We’re at the halfway point of what hopefully has been a helpful guide for developers to make a website accessible for all visitors. (If you missed the first part of this two-part series, please click here.)
In this blog, we’ll review how instructional text, navigation, and other parts of development can allow those with blindness and low vision, deafness, and other disabilities to make full use of a website.
There’s a Proper Place for Instructional Text
When providing an example that will help the user fill out a field, place it after the label of the field and before the field itself. This will let the screen reader pinpoint the instructional text and leave no doubt to the user that they’re hearing an example of what’s required. For instance, an example of how to enter the country code and remaining digits of a telephone number should come just before the field.
A Search that Searches When Instructed
Many people love filters that are dynamic — offering results after each selection is made — but it’s not the best thing for a text reader. Dynamic searches cause the page to constantly refresh, leaving a visitor who’s using a text reader to wonder what’s going on. A page shouldn’t reload until the user hits a button. That means all filters and search functionality should have “submit,” “go,” and “apply” buttons.
Jump Directly to Main Content
Readers without disabilities probably take it for granted that they can jump directly to the main content on a webpage. But for those using a screen reader, they first have to listen to a long list of navigation links, icons and other elements before reaching the main content. That’s where a “skip to main content” link comes in handy. It allows a user to skip everything at the top of the page.
The good news for developers using Drupal is that the “skip to main content” link is beginning to come right out of the box and is already included in some themes. If it’s not included, don’t worry. The code in your template should look similar to:
<a class="element-invisible element-focusable" href="#main-content" id="skip-link">Skip to main content</a>
The CSS code should make the link invisible to a sighted user but will allow a screen reader to focus on the link.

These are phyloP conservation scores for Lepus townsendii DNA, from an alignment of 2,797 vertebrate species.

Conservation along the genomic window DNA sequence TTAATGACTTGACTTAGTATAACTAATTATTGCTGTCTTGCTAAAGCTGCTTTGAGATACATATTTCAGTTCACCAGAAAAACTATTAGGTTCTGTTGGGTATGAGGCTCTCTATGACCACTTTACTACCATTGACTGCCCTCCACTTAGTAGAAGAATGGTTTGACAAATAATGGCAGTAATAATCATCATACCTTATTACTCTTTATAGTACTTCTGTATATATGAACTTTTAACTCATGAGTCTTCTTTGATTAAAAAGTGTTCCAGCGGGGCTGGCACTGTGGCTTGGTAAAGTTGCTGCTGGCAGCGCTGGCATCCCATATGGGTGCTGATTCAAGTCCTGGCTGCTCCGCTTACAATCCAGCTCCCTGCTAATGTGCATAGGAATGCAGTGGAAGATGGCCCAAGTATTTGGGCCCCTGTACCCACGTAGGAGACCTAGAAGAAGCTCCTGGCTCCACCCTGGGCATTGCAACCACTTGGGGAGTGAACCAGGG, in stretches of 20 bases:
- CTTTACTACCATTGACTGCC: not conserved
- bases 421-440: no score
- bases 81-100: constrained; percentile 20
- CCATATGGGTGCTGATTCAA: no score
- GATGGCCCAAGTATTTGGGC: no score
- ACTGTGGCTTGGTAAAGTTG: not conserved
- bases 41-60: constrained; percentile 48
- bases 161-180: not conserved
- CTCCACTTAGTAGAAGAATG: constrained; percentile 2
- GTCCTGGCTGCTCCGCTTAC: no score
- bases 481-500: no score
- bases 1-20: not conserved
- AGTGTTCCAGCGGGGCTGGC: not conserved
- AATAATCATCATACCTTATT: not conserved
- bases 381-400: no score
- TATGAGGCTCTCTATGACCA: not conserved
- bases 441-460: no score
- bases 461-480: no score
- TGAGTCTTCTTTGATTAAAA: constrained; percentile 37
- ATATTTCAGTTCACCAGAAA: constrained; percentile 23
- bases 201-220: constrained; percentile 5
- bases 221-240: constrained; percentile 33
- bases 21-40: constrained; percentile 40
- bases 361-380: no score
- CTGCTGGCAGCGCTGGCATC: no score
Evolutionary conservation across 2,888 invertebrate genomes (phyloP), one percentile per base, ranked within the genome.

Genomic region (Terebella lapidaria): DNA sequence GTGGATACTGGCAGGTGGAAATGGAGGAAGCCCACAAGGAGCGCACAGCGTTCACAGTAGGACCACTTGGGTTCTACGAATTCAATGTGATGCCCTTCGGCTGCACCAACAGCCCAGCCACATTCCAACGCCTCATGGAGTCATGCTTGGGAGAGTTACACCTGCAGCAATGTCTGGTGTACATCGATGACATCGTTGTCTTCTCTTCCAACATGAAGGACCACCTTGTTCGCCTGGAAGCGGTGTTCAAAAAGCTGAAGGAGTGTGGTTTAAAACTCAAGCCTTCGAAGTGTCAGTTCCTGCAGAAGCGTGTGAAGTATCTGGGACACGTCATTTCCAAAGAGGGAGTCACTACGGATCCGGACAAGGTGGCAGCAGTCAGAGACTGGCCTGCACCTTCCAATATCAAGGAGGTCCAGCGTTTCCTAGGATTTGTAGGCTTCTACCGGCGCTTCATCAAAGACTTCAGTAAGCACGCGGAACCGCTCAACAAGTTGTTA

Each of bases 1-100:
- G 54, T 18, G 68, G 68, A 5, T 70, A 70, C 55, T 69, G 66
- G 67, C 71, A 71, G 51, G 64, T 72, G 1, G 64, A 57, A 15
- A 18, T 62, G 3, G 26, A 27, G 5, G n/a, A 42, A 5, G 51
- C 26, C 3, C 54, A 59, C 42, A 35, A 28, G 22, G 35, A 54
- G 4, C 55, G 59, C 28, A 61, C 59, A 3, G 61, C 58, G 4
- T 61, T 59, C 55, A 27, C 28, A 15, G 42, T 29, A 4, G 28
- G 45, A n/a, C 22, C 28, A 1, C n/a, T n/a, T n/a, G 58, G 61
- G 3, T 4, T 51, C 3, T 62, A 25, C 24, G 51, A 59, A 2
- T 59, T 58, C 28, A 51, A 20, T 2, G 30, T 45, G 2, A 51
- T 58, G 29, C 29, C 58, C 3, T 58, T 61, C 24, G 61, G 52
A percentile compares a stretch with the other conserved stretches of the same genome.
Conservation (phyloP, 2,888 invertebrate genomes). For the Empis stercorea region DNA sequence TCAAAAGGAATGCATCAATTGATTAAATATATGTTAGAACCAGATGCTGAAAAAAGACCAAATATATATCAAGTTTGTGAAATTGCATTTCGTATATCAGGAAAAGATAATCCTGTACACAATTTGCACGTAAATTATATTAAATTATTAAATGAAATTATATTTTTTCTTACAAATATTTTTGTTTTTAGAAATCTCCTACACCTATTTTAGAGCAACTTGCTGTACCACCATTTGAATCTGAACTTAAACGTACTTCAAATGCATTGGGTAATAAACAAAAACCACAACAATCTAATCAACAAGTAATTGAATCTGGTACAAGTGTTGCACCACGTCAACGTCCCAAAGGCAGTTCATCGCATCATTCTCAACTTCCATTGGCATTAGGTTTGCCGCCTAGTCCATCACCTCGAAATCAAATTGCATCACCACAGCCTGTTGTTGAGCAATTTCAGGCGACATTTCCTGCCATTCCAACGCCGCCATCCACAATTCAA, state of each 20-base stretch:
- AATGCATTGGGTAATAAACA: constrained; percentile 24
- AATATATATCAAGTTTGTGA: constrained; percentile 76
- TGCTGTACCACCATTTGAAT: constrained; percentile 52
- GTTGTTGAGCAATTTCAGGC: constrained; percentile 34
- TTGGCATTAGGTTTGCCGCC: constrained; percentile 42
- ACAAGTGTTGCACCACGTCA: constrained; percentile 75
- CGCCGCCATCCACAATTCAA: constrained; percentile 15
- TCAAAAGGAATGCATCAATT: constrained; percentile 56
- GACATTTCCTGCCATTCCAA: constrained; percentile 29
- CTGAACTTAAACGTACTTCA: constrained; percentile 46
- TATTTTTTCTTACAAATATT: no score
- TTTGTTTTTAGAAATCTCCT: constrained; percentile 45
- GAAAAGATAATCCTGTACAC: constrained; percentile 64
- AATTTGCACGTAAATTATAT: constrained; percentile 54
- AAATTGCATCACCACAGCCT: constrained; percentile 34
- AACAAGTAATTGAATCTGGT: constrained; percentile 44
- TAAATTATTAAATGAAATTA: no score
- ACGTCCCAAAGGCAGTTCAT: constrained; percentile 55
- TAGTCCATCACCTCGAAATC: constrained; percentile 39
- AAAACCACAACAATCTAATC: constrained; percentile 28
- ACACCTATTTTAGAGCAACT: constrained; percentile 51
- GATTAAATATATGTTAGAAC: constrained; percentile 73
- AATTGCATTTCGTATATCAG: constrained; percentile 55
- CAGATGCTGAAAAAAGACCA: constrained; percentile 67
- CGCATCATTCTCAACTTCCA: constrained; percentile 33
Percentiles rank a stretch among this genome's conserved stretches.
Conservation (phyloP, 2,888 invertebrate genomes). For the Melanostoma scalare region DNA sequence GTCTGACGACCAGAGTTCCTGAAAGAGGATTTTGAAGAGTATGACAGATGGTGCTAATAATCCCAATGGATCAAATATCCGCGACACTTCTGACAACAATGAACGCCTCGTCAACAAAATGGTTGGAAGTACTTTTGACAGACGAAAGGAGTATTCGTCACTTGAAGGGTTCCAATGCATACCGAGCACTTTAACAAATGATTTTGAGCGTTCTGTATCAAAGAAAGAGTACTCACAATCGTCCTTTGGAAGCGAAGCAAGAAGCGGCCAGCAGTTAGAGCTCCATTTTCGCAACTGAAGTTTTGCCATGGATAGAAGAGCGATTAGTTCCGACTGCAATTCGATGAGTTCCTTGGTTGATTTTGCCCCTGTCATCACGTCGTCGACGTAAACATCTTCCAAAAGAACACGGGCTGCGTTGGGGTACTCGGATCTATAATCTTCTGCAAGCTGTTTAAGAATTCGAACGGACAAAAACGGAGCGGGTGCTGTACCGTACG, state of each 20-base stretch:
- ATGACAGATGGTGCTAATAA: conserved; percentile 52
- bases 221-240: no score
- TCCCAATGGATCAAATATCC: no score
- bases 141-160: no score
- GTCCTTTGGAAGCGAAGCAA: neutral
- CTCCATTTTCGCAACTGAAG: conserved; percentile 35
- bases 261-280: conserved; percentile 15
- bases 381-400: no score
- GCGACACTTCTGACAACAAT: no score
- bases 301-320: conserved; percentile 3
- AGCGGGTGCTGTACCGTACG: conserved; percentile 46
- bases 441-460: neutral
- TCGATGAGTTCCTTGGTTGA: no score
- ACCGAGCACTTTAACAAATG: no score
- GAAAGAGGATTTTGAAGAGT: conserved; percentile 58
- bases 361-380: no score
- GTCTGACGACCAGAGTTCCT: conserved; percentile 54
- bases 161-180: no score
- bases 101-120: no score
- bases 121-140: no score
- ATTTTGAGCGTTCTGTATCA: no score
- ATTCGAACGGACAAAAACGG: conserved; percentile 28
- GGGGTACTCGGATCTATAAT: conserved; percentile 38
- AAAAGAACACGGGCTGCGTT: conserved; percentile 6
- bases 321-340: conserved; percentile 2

An Easier Way to Zoom and Shrink
Visually impaired people who don’t need a screen reader still may need to manipulate the size of text. They don’t always know how to use keyboard shortcuts and need a user-friendly aid. In a matter of minutes, a site administrator can plop a text-resizing module onto a Drupal webpage. Here’s a handy helper on how to do it. Just keep in mind that it doesn’t always work for menu items, but it usually does resize static text.
Know What to Show; What to Hide
CSS allows developers to change the style of a webpage and make content sparkle. But some text-based screen readers or older screen readers need to read the page with all of the styles disabled. It’s important to make sure that if the stylesheets are turned off, the screen reader will still be able to read the order of the content correctly and be able to access all functionality.
Most of the responsive Drupal themes are already providing this functionality out of the box, but this standard is important to think about, and test when choosing how you will lay out your pages.
In order to test, disable your stylesheets — as seen in this screenshot of a White House page, for instance — and scroll down the page to ensure that the content order is the same as you originally intended.
These are only a few steps that can help developers make a website accessible to all visitors. If you’d like to see more ideas — or perhaps even gain a greater understanding of Web accessibility itself — here are two resources worth checking out:
The first is a checklist of standards from Section 508 of the federal Rehabilitation Act that government agencies must follow to provide full and fair Internet access to people with disabilities. Even though only federal agencies are required to follow them, the standards serve as a thorough and detailed source of steps for businesses and organizations to use.
Another useful resource are the Web Content Accessibility Guidelines offered by the World Wide Web Consortium (WC3). The guidelines are comprehensive and should also help you on the way to creating an accessible website.
Thanks for reading. Please leave a comment below if you have other suggestions you’d like to share.
Down the road, we’ll post a companion, two-part series on accessibility for clients – stay tuned.